Google search-a year in review

Why Should You Care About Google Search?


Every year for the past few years Google has been creating these “Year in Search” recap videos that are emotionally charged, a little funny, and for some reason most people on Youtube hate them. I can’t understand why, I love them! I get goosebumps when I watch them, probably because they are rehashing some of the most important events of that year, its a neat way of looking at where we’ve come from.

For a while last year I was showing the 2014 Google year in Review video and it got a great response. People would be tweeting about their goosebumps after watching. I use it to tell the story of the most important yet most overlooked part of your marketing strategy, search. 

Social media will change, it always does. From MySpace to Hi5, and Facebook to Snapchat, it’s a never ending cycle. It’s hard to build a business around an ever changing platform. Do you know what doesn’t change? Search. Well I shouldn’t say “it doesn’t” change, because it does, it gets more and more valuable. As you use Google more and more it becomes easier and easier to navigate. From searching on your smartphones to voice commanded search, we love to search. It’s only getting more and more pervasive, making it easier for potential customers to find you.

Why is Google search so important?

1. It’s not decreasing in popularity like most online platforms. Most popular sites have a shelf life. They gain in popularity, they grow to their peak, and just like any growth curve, there’s a decline. The online world has made it much easier to decline after your 15 minutes of fame. Search hasn’t declined, actually quite the opposite. Some of the keyword searches we’ve tracked over the past 3 years have quadrupled in volume. Think about that, “Real Estate Regina” three years ago was getting a quarter of the searches it gets now. That’s growing at a steady rate.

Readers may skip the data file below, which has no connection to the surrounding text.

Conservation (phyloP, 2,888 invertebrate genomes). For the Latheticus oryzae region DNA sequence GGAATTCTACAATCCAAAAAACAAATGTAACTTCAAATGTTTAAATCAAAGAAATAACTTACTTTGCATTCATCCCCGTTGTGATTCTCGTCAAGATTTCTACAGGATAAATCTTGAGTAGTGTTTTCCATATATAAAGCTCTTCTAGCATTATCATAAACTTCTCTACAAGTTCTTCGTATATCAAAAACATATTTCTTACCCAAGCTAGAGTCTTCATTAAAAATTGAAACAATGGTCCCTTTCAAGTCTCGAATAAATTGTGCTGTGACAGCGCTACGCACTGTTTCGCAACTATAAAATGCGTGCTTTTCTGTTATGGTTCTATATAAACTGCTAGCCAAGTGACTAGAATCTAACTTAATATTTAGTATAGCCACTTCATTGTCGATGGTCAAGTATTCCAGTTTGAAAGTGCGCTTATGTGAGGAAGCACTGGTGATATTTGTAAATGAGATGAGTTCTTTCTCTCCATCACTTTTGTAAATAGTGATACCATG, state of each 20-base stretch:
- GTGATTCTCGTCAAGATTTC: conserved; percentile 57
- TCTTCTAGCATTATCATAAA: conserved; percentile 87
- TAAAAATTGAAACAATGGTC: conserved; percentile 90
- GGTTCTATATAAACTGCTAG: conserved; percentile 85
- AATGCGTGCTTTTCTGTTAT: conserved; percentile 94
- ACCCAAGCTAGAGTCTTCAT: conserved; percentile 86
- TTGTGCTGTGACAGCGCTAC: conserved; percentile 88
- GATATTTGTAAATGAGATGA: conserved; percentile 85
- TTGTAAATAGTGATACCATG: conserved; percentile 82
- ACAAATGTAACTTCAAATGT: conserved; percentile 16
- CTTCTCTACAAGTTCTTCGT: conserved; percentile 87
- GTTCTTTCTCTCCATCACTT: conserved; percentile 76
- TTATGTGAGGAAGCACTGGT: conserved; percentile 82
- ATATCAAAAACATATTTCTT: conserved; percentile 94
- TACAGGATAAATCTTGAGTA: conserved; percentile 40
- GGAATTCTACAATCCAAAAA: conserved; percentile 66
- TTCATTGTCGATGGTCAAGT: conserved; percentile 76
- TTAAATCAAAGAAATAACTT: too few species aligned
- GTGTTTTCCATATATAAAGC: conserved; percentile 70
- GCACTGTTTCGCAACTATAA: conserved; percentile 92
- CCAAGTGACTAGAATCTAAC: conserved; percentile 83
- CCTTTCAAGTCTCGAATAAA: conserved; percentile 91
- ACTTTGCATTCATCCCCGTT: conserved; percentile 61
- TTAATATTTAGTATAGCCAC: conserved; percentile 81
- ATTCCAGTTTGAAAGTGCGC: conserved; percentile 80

2. You can measure a lot with search. Every time someone goes to your website you can see where they went, where they found your website and how long they spent on your website. If you want to learn more about measurement, make sure you have Google Analytics on your website and talk to me about it! There’s an incredible amount of information on the backend of your website.

3. It’s the easiest way to solve your problem, specially in places like Regina. Think about it, ten years ago you used to look at the phone book or ask a friend when you needed something. How archaic is that? Today, whether it’s an argument about what the Mayor makes for a salary or who to call for a boost, Google is the number one place we go.